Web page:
While it is accepted in the real estate world that licensed real estate brokers may, with very limited exceptions, share commission payments, it has always been less than clear under what circumstances licensed real estate agents can share such commissions. In fact, it is difficult to find case law in any jurisdiction directly addressing the issue of agents splitting commissions. However, in February, California’s Second District Court of Appeals weighed in on the issue in Sanowicz v. Bacal, 2nd App. Dist., February 26, 2015, and the answer may have a significant effect on not only agents sharing commissions, but on their supervising brokers as well. Moreover, in light of the dearth of case law on the subject, Sanowicz may become a persuasive authority for other jurisdictions throughout the country.
In Sanowicz, the plaintiff, a licensed agent, alleged that he had entered into various oral and written joint venture agreements with his fellow agent, Bacal, to evenly split commission payments due to either of them. Sanowicz and Bacal allegedly initially entered into these agreements while working under separate brokers, continued to enter into additional agreements while both were working for Keller Williams, and further continued this practice while Sanowicz remained at KW and Bacal moved to Sotheby’s — both of which are brokerages practicing nationwide.
Principally at issue in the case was a $14 million land transaction that began when the parties were at Keller, and closed after Bacal had moved to Sotheby’s. The sale resulted in a $210,000 commission to Bacal, paid to him through Sotheby’s.
Sanowicz filed suit for 50 percent of Bacal’s commission. Bacal demurred, arguing that under the state’s Business and Professions Code Section 10137, which regulates the actions of real estate brokers and agents, the alleged agreements were illegal because no broker had signed or even consented to any of the alleged fee sharing agreements. Conversely, Sanowicz argued that there was no such requirement under the statute, and that oral and written fee sharing agreements between agents are absolutely enforceable once the supervising broker has received the commission at issue — which was the case here. The trial court granted Bacal’s demurrer under Section 10137, without leave to amend, and Sanowicz appealed.
On appeal, the court noted that the issue — application of Section 10137 to commission sharing by agents — appeared to be one of first impression. The court turned to the plain meaning of the statute and the intent of the legislature noting, the statute addresses the rules on payment of compensation by brokers to agents — and by agents. It closely limits these activities, but it does not forbid them entirely. In stating that an agent may pay commission to another licensee, the Legislature did not limit the payee to a licensed broker; instead it required that any such payment be made “through the broker” thus permitting payments to be made to licensed real estate professionals, whether agents or brokers. What the Legislature limited was the manner of payment, requiring that any such payments must be “through the broker under whom he or she is at the time licensed.”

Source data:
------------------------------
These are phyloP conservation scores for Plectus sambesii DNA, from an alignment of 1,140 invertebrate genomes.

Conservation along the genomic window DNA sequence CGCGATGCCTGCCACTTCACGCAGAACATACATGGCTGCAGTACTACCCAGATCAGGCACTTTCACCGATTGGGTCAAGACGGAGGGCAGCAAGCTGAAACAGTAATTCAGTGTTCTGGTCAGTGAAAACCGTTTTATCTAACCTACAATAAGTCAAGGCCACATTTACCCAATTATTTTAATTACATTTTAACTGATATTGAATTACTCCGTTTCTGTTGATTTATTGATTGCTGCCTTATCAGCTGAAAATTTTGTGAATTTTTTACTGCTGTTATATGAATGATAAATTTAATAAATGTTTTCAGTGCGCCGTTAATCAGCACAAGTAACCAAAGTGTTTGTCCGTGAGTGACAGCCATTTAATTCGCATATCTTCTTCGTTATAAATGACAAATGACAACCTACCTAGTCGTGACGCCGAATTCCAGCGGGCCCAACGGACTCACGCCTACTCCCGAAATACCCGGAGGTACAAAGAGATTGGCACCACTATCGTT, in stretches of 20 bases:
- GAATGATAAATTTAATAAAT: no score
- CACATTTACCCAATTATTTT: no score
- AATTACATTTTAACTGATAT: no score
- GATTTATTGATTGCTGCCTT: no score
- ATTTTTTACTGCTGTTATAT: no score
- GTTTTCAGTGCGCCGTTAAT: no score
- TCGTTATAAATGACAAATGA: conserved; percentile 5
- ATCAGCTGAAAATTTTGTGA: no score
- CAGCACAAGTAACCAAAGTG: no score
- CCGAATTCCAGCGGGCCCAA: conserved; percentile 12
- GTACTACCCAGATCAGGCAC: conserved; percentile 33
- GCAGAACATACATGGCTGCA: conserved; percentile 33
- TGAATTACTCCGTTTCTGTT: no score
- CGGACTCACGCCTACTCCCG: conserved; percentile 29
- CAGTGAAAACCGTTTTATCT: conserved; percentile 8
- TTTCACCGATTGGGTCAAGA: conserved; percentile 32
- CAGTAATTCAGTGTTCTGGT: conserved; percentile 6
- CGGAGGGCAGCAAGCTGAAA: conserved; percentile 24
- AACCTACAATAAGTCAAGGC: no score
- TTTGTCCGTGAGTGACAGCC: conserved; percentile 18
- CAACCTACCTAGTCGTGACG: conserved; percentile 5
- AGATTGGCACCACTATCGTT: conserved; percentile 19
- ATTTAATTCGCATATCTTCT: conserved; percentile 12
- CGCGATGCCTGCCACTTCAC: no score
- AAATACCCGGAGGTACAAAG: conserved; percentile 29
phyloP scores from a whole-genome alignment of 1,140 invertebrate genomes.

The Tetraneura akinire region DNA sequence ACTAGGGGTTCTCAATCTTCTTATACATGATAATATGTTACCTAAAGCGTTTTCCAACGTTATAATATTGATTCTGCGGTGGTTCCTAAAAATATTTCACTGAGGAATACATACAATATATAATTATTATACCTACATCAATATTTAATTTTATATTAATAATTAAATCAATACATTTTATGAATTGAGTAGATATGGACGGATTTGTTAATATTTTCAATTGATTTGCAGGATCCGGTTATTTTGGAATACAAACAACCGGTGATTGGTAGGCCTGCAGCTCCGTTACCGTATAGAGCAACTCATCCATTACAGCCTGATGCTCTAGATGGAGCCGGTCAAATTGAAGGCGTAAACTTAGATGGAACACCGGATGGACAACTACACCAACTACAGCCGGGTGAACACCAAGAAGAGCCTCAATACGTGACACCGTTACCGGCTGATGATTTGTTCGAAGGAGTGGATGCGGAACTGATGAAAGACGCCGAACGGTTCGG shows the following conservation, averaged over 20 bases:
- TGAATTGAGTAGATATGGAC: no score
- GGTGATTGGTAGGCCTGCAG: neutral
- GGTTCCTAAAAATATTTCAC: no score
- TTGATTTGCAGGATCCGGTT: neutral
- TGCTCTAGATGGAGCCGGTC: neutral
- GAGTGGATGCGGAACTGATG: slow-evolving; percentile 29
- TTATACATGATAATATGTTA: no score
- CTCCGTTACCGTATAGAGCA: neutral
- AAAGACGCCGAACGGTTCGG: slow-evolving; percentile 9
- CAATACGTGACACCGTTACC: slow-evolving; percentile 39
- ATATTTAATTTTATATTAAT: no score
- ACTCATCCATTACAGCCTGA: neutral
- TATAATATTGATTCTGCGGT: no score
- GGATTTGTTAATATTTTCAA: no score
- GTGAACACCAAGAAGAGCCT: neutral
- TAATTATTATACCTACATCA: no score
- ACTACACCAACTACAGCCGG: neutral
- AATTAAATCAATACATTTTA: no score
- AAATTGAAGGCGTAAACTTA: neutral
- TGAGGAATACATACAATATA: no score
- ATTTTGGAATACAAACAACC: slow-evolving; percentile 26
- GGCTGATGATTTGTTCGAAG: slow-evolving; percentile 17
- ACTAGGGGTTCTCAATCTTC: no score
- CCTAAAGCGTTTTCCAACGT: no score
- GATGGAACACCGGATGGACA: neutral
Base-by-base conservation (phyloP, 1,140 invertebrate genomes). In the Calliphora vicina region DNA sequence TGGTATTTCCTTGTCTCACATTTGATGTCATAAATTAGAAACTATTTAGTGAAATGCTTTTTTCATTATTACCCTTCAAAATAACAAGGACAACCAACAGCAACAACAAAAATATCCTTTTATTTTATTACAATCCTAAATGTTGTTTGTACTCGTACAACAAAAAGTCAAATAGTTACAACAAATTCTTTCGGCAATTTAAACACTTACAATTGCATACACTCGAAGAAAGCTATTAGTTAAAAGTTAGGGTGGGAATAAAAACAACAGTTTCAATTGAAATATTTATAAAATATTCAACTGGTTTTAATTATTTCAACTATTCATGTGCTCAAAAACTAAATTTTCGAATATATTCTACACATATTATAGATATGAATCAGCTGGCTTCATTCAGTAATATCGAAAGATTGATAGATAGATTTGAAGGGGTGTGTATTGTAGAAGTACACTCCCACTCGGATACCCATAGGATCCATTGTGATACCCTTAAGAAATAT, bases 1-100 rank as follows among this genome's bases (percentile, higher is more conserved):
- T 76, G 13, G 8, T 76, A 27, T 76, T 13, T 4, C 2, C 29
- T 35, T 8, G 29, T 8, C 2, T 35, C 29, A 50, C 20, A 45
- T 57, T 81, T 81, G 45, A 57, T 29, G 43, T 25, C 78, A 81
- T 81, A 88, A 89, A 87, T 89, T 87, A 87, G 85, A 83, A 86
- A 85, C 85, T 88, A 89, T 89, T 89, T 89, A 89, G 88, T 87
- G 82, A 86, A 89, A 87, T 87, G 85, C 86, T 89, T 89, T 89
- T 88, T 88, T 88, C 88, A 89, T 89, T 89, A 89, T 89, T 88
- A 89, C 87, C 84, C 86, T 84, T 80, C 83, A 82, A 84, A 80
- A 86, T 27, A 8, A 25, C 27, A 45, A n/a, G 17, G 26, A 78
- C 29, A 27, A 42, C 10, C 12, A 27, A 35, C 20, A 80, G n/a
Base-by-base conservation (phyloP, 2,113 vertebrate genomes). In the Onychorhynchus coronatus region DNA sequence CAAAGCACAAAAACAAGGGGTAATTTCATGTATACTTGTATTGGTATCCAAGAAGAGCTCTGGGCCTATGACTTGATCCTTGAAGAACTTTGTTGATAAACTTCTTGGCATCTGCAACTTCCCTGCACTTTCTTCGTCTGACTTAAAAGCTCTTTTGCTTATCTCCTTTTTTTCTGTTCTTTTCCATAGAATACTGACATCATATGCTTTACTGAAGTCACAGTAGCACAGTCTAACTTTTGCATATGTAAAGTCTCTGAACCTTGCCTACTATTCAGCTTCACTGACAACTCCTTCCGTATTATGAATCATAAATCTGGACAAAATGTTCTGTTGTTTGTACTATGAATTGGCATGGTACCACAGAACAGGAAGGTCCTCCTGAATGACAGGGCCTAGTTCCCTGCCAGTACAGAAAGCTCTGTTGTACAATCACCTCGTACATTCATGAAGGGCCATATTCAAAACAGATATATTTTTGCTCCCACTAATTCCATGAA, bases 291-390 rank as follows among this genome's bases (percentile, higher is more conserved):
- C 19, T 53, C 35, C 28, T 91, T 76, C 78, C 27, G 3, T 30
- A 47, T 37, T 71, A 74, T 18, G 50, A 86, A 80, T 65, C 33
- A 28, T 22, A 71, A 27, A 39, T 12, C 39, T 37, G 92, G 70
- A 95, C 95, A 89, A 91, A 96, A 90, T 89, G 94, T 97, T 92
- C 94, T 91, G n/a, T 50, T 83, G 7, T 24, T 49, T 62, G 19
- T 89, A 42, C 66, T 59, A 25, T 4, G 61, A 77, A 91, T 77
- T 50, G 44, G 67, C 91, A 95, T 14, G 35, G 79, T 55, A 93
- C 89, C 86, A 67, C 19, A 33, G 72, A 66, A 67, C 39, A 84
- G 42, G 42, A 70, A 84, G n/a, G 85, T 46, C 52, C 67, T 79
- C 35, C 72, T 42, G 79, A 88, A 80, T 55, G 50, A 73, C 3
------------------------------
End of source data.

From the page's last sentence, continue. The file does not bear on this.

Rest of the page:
As such, the court reversed and remanded, holding that agents could share fees, so long as those fees flowed from commissions already paid to the supervising broker.
While the Sanowicz case is obviously important with respect to agent-to-agent fee sharing agreements, it also has potentially important impacts on supervising brokers. In fact, in addition to his arguments above, Bacal also argued that Sotheby’s, Bacal’s supervising broker at the time in question, was an indispensable party to the suit. Rather than rule directly on this contention, the court left the issue for another day stating, “…instead of developing the ‘indispensable party’ argument, he reargues his contention that Section 10137 makes Sanowicz’s claim illegal. That is not an argument about whether Sotheby’s (or KW) is indispensable.”
This technical omission in the Sanowicz ruling is obviously important to brokers and their attorneys, because at some point, and possibly soon in light of Sanowicz’s amended complaint, the courts will directly consider whether or not brokers are indispensable parties to these types of agent fee sharing disputes. No doubt, this analysis will soon be followed by additional inquiries throughout the United States with respect to such agent/broker rights and relationships, especially as large national and international brokerages are concerned. In preparation for that inevitability, brokers would be wise to consult counsel as to whether or not to allow such agent to agent agreements in their office, and if so, to establish clear protocols for their preparation, review, and consent to such arrangements.
Commercial Investment Real Estate, September/October 2015